“I wish I hadn’t said that… seems silly now,” Goya says.


“I don’t know… like that intersection of comfort and novelty and connection with the people around you.”

“It seems nice,” David says, and he may have destroyed the sentiment by acknowledging it. Hunter and David and Goya sit quietly for a while.

Everything slows down, and they never realize how slow they live.

“Numbskull” is available for pre-order and will be released on October 15th,
for more details please visit: https://backpatiopress.bigcartel.com

No Glykon is a writer, designer, and musician based out of Providence, RI. They are stretched upon the plain and covering some nine acres of ground. Two vultures on either side of them are digging their beaks into their liver, and No Glykon keeps on trying to beat them off with their hands, but cannot.

Twitter: @NoGlykon

“How Far Gone” by Kyle Kirshbom

In the backyard of Mickey’s house I snorted 2 lines of cocaine cut with 20mg of Adderall through a duct-taped straw.

I could have gummed it. Dipped my finger in the baggie and rubbed in my mouth. My nostrils were crusty trellises of rocky mucus, but my septum hadn’t collapsed yet. I was leaning on a warped wooden fence watching Mickey bend his neck over the encyclopedia to take the last two hits.

Mickey and I met when he was a barback at Champion’s. While he worked and I drank we talked about chess and which books we liked. He had a tattoo of a snake inside his right ear, and would invite me to hang out at his place after the bar closed. He didn’t have a car, and while I was looking for a place to stay, he let me sleep on his couch if I drove him to work.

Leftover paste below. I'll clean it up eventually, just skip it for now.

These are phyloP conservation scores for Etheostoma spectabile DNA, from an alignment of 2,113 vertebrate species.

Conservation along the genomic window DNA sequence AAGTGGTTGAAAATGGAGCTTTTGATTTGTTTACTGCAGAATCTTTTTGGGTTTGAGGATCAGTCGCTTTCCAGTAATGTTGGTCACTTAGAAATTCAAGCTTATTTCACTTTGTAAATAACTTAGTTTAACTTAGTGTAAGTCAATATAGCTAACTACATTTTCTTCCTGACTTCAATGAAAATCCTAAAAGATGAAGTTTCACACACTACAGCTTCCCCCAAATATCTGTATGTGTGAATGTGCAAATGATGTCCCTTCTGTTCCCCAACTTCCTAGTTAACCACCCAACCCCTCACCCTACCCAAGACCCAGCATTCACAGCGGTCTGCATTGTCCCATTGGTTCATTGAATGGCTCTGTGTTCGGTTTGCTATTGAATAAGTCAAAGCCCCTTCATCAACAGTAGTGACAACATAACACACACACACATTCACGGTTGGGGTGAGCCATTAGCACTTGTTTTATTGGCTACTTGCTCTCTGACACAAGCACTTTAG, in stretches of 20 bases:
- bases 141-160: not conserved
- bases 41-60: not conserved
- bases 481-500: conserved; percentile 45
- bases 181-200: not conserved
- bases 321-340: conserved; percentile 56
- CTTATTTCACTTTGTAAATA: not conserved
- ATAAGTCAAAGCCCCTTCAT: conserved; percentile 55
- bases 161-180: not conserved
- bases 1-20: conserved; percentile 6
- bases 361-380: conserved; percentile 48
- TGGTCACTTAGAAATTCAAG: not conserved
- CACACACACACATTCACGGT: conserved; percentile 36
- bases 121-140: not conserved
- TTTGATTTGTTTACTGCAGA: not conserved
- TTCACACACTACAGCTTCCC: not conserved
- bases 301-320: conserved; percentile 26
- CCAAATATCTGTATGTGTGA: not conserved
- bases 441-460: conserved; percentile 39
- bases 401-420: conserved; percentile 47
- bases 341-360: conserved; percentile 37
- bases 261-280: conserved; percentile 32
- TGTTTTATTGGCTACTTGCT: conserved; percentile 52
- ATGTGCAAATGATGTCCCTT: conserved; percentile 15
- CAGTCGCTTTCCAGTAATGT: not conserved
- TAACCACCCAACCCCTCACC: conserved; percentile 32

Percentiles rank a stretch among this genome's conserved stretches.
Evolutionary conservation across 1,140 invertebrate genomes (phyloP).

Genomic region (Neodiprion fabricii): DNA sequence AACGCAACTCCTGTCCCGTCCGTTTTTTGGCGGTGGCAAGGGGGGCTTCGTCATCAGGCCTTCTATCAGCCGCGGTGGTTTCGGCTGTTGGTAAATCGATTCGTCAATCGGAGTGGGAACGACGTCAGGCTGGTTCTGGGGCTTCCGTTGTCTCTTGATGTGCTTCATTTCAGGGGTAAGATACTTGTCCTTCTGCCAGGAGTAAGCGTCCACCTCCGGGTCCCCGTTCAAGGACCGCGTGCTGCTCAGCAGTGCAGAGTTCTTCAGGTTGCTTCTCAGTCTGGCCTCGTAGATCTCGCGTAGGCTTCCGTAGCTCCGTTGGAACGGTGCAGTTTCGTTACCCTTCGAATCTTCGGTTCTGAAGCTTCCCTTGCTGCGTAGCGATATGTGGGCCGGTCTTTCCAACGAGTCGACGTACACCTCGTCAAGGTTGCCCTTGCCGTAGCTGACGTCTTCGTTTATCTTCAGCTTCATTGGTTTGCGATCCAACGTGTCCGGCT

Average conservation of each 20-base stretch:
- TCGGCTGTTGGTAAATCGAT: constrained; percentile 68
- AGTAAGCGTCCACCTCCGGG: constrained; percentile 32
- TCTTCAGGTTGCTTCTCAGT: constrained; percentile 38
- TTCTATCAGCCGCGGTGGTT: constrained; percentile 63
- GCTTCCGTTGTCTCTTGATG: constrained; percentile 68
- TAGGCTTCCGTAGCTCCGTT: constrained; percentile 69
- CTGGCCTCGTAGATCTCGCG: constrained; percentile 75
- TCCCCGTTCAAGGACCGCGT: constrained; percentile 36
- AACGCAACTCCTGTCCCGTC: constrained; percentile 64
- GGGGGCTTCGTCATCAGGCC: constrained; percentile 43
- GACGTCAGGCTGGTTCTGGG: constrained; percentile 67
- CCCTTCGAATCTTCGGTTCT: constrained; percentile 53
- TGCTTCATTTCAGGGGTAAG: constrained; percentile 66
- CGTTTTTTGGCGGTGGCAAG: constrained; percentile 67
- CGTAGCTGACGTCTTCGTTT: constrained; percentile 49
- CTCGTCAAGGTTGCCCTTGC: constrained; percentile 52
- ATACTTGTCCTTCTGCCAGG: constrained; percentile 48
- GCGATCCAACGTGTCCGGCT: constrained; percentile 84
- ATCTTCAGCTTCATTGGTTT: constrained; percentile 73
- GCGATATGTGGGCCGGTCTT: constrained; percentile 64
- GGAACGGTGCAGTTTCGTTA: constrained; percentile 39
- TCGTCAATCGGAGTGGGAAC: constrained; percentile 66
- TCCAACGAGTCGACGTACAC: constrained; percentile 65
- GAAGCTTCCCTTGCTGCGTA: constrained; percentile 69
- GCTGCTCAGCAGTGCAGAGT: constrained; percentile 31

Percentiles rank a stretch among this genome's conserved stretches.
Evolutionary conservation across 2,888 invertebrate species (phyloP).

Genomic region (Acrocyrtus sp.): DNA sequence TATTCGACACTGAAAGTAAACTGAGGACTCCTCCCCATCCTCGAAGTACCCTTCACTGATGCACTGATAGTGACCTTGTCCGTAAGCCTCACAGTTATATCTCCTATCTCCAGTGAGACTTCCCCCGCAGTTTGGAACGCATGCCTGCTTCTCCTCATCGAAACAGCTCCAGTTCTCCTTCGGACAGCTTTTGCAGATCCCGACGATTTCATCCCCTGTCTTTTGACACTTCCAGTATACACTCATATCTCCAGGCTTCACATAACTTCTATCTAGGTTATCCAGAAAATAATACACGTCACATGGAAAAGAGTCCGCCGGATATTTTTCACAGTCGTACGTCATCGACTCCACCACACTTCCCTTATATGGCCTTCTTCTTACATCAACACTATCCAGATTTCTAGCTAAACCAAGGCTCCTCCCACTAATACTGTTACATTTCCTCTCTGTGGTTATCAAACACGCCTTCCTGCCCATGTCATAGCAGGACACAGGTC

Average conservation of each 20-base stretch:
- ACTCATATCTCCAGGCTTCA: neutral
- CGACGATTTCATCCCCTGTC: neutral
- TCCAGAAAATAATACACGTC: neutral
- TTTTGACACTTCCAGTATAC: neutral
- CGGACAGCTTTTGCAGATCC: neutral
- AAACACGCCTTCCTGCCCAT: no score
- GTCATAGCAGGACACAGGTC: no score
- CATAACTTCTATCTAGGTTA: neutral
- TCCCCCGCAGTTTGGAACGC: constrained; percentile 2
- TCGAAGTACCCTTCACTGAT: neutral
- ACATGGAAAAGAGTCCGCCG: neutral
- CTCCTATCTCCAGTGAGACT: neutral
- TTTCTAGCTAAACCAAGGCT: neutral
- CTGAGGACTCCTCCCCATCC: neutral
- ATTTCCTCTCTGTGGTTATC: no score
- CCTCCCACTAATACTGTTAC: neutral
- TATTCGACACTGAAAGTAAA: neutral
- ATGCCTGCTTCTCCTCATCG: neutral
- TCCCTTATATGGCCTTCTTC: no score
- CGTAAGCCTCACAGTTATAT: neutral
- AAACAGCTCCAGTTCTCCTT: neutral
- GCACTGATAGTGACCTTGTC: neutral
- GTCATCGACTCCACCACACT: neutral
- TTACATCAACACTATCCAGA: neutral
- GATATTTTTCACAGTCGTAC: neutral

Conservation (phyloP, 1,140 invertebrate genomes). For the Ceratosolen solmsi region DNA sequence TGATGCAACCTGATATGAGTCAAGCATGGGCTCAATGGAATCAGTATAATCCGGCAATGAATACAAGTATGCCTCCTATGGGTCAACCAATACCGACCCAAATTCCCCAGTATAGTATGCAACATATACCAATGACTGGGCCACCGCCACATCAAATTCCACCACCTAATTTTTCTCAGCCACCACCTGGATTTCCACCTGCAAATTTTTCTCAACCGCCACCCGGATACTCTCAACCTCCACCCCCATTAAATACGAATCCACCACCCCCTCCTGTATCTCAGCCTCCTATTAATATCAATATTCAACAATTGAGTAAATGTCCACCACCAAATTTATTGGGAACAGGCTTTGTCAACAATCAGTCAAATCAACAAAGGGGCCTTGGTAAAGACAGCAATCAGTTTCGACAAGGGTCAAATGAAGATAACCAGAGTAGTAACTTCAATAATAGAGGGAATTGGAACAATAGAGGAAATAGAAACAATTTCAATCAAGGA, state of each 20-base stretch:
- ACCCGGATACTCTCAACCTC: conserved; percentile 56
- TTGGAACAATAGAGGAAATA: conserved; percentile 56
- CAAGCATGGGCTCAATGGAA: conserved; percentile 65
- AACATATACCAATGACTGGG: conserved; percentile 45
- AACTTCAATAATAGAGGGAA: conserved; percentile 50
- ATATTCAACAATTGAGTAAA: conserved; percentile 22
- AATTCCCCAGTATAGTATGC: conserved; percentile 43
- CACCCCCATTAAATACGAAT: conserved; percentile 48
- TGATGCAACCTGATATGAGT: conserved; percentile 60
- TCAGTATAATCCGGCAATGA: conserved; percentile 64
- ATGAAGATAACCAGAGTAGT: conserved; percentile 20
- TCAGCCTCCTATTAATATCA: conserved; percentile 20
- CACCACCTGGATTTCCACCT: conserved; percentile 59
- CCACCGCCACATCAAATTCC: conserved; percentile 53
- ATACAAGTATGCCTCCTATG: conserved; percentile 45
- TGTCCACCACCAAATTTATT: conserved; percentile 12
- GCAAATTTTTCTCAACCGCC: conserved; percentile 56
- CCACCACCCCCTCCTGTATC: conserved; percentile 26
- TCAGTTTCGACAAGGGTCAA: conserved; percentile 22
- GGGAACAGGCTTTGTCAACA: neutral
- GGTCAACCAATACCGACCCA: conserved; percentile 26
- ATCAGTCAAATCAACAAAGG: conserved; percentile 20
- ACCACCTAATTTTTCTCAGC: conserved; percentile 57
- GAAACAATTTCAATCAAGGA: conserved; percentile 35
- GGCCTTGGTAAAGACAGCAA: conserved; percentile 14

I watched the clouds split in twos, threes, and fours. I wiped my nose. It was cold outside. I forgot my lumberjack coat at home. Mickey and I sat in his plastic green patio chairs drinking and smoking unfiltered Lucky Strikes. We listened carefully to the birds violently fuck each other in the trees above us and grinned.

Sounds like they’re doing it doggie style, Mickey said.

What kind of birds you think they are?

Probably robins. Or it could be owls.

How are you feeling?

I’m feeling fine. I could be higher though.

Me too.

What’s the hardest thing you’ve ever done?

I’ve smoked meth a few times.

He looked shocked.

His shock was shocking.

I assumed he’d done everything.

He asked if I could tell him the story and I told him it wasn’t worth talking about because it wasn’t that interesting.

He said, I don’t know why, but I respect meth.

I respect good meth.

He asked if I knew anyone holding.

I told him I knew someone.

While birds fucked their tiny brains out we walked inside and played dice for hours.
He won and I won and he won and I won until I said, Let’s go get some meth.

My car leaked oil and was prone to overheating. Backing out his driveway I caught a glimpse of the small puddle left on the pavement, and the dotted trail that would follow us.
Mickey sat in the passenger seat looking out the window not saying anything. Around his feet were crushed-up fast food bags, old french fries, ketchup packets, books, a red lighter, two water bottles, two smoked joints, and loose change that added up to around $1.50. He was uncomfortable.

I pulled into a gas station to fill up the tank, and Mickey went in to piss. I texted Torie we were on the way, and she replied to meet her in the back. I took the pump out of the tank, and Mickey came out carrying a bag of sunflower seeds.